Amelia Emmy Noether
|Birthplace:||Erlangen, Middle Franconia, Bavaria, Germany|
|Death:||Died in Bryn Mawr, PA|
|Cause of death:||Pelvic tumor|
|Managed by:||Idi (Ida) Neter|
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About Emmy Noether
Wikipedia Biographical Summary:
"...Amalie Emmy Noether (German: [ˈnøːtɐ]; 23 March 1882 – 14 April 1935) was an influential German mathematician known for her groundbreaking contributions to abstract algebra and theoretical physics. Described by David Hilbert, Albert Einstein and others as the most important woman in the history of mathematics, she revolutionized the theories of rings, fields, and algebras. In physics, Noether's theorem explains the fundamental connection between symmetry and conservation laws.
She was born to a Jewish family in the Bavarian town of Erlangen; her father was the mathematician Max Noether. Emmy originally planned to teach French and English after passing the required examinations, but instead studied mathematics at the University of Erlangen, where her father lectured. After completing her dissertation in 1907 under the supervision of Paul Gordan, she worked at the Mathematical Institute of Erlangen without pay for seven years (at the time women were largely excluded from academic positions). In 1915, she was invited by David Hilbert and Felix Klein to join the mathematics department at the University of Göttingen, a world-renowned center of mathematical research. The philosophical faculty objected, however, and she spent four years lecturing under Hilbert's name. Her habilitation was approved in 1919, allowing her to obtain the rank of Privatdozent. Noether remained a leading member of the Göttingen mathematics department until 1933; her students were sometimes called the "Noether boys". In 1924, Dutch mathematician B. L. van der Waerden joined her circle and soon became the leading expositor of Noether's ideas: her work was the foundation for the second volume of his influential 1931 textbook, Moderne Algebra. By the time of her plenary address at the 1932 International Congress of Mathematicians in Zürich, her algebraic acumen was recognized around the world. The following year, Germany's Nazi government dismissed Jews from university positions, and Noether moved to the United States to take up a position at Bryn Mawr College in Pennsylvania. In 1935 she underwent surgery for an ovarian cyst and, despite signs of a recovery, died four days later at the age of 53.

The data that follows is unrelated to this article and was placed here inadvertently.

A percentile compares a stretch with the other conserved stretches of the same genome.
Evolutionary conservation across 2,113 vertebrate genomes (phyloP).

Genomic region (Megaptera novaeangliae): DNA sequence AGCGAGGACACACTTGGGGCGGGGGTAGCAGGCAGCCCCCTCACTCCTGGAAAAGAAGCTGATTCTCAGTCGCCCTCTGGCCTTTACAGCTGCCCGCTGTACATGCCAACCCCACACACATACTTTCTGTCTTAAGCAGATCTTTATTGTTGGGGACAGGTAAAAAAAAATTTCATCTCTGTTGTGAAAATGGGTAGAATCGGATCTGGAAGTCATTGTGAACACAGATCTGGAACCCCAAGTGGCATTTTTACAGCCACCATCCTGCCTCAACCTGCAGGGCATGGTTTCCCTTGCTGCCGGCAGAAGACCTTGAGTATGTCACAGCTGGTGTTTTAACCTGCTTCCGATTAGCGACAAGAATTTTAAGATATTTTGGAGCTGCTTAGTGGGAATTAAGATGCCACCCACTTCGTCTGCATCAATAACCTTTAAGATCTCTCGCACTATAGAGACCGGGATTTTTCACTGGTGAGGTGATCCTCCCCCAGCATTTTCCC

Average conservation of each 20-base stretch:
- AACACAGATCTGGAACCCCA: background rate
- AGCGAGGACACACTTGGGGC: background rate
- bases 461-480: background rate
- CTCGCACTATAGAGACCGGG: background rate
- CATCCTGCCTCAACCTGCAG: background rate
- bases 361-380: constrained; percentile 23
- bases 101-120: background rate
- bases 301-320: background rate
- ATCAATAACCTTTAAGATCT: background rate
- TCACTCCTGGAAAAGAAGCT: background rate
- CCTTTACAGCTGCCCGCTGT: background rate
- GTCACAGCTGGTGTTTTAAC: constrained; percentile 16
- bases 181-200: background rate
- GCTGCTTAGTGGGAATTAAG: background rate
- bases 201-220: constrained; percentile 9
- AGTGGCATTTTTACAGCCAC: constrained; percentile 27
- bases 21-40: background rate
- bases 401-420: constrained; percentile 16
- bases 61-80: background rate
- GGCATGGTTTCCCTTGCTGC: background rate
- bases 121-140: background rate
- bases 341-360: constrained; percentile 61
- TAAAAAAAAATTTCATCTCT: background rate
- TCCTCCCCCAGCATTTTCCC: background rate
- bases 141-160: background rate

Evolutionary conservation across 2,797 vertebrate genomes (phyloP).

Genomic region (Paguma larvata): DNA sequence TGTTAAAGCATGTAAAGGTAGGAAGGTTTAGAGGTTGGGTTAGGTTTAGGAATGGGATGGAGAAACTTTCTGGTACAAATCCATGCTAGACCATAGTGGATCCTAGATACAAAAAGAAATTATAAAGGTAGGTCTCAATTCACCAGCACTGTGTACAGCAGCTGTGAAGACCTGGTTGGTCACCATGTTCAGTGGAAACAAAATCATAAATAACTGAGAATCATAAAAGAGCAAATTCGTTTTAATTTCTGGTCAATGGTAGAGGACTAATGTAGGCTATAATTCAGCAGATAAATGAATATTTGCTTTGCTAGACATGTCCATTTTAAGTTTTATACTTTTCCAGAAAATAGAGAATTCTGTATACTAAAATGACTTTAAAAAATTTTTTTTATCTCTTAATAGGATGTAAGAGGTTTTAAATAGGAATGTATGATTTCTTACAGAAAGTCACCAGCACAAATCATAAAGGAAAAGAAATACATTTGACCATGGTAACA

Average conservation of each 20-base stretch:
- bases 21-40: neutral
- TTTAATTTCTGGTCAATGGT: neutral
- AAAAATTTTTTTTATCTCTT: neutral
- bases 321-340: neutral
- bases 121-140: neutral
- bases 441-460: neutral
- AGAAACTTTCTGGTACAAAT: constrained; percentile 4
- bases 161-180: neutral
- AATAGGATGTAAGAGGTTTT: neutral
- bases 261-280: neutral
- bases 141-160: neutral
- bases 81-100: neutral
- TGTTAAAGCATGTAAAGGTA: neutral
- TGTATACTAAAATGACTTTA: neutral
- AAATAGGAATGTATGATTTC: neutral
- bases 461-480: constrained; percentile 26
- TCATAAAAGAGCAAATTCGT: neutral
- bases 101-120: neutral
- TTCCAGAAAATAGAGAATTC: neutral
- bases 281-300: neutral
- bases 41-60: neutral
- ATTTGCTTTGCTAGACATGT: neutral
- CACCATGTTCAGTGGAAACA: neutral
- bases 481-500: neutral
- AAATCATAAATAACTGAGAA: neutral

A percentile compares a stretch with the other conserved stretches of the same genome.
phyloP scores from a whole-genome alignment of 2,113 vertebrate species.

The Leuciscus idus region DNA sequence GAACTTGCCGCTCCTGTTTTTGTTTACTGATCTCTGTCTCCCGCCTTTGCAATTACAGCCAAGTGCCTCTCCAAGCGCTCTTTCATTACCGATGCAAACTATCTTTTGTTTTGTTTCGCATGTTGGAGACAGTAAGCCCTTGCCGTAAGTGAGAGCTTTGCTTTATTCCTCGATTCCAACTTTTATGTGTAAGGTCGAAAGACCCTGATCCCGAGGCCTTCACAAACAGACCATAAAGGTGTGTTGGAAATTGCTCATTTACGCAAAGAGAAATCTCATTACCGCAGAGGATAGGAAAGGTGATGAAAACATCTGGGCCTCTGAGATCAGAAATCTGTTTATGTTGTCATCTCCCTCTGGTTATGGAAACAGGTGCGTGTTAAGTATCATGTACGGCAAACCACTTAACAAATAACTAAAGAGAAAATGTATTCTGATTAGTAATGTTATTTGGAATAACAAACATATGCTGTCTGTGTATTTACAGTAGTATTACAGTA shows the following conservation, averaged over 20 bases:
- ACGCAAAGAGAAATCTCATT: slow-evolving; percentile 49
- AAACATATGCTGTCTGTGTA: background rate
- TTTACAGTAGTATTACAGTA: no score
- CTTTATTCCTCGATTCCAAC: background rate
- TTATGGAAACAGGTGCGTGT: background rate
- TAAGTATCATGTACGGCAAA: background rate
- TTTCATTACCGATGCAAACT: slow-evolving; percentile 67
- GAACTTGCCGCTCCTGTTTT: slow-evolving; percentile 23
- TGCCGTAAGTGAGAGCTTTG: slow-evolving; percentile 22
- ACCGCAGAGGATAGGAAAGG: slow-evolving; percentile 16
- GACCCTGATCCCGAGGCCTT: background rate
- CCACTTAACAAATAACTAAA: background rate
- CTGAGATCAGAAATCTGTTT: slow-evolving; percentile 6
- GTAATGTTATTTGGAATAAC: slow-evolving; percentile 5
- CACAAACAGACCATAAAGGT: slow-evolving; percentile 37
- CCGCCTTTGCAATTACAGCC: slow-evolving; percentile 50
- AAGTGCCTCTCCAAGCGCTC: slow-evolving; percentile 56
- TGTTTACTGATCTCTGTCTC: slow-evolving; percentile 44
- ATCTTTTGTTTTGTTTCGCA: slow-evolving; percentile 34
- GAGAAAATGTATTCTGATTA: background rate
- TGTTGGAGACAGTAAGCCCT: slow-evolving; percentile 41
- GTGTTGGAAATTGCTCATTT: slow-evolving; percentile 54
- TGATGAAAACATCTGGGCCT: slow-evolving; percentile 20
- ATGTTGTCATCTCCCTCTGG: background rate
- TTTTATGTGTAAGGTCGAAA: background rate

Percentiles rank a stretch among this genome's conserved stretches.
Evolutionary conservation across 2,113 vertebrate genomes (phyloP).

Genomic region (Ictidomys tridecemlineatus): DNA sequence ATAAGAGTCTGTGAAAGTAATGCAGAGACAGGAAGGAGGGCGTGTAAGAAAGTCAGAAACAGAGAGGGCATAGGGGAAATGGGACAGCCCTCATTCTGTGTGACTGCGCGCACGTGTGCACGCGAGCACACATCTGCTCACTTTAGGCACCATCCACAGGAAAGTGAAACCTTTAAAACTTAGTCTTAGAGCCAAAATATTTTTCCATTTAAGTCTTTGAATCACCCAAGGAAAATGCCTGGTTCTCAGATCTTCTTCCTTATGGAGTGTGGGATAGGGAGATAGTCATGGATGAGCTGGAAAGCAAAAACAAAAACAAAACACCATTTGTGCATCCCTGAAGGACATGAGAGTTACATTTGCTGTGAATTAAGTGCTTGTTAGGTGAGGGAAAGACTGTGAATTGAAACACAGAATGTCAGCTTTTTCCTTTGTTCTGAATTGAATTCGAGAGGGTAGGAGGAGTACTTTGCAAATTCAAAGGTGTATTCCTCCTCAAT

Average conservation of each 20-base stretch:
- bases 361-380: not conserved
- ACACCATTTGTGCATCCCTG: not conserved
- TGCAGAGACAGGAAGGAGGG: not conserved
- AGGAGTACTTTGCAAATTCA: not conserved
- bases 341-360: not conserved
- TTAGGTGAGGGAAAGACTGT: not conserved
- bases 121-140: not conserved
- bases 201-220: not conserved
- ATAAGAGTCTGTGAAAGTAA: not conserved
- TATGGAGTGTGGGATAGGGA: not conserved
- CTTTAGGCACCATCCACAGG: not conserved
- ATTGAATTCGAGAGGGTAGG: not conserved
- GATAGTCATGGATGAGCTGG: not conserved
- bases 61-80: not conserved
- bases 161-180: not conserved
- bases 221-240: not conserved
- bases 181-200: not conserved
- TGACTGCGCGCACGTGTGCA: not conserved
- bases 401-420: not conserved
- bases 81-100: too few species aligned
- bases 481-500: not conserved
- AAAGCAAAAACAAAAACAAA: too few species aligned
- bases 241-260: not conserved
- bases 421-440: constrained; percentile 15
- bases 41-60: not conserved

Noether's mathematical work has been divided into three "epochs".] In the first (1908–1919), she made significant contributions to the theories of algebraic invariants and number fields. Her work on differential invariants in the calculus of variations, Noether's theorem, has been called "one of the most important mathematical theorems ever proved in guiding the development of modern physics". In the second epoch, (1920–1926), she began work that "changed the face of [abstract] algebra". In her classic paper Idealtheorie in Ringbereichen (Theory of Ideals in Ring Domains, 1921) Noether developed the theory of ideals in commutative rings into a powerful tool with wide-ranging applications. She made elegant use of the ascending chain condition, and objects satisfying it are named Noetherian in her honor. In the third epoch, (1927–1935), she published major works on noncommutative algebras and hypercomplex numbers and united the representation theory of groups with the theory of modules and ideals. In addition to her own publications, Noether was generous with her ideas and is credited with several lines of research published by other mathematicians, even in fields far removed from her main work, such as algebraic topology..."
"...Emmy's father, Max Noether, was descended from a family of wholesale traders in Germany. He had been paralyzed by poliomyelitis at the age of fourteen. He regained mobility, but one leg remained affected. Largely self-taught, he was awarded a doctorate from the University of Heidelberg in 1868. After teaching there for seven years, he took a position in the Bavarian city of Erlangen, where he met and married Ida Amalia Kaufmann, the daughter of a prosperous merchant. Max Noether's mathematical contributions were to algebraic geometry mainly, following in the footsteps of Alfred Clebsch. His best known results are the Brill–Noether theorem and the residue, or AF+BG theorem; several other theorems are associated with him, including Max Noether's theorem.